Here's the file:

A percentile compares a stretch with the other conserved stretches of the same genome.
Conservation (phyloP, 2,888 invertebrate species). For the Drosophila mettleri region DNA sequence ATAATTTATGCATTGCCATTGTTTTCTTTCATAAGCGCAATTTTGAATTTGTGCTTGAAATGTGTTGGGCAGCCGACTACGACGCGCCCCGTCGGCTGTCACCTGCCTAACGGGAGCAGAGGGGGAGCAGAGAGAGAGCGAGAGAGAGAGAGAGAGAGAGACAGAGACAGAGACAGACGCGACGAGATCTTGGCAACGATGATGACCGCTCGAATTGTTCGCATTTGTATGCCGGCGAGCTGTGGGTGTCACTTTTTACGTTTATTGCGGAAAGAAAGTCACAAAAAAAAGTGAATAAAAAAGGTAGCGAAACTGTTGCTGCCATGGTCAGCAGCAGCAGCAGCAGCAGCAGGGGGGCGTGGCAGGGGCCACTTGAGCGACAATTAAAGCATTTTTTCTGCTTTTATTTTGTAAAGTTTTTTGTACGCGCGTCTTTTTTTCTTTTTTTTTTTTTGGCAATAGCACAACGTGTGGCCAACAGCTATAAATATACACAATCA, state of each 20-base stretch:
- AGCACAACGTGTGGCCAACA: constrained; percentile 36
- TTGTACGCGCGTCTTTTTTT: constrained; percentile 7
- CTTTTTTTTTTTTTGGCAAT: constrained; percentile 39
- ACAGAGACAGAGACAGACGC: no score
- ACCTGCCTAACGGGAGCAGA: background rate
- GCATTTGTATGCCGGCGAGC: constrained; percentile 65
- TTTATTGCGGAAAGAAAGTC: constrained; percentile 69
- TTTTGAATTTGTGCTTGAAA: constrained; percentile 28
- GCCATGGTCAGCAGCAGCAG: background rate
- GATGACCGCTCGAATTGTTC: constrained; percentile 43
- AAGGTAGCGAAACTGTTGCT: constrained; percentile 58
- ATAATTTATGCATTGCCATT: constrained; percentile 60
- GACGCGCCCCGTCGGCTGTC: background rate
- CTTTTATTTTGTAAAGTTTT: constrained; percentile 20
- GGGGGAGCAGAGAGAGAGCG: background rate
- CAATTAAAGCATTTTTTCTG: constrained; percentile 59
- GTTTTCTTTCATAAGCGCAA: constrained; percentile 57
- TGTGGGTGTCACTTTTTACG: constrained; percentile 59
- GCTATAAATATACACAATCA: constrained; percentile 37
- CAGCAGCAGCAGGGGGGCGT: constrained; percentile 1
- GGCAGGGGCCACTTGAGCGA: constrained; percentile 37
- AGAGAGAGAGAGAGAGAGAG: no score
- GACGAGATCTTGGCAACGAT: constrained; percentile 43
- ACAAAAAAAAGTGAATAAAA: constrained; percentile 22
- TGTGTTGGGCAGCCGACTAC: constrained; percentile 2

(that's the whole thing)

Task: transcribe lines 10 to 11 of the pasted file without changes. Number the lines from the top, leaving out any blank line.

- TTTTGAATTTGTGCTTGAAA: constrained; percentile 28
- GCCATGGTCAGCAGCAGCAG: background rate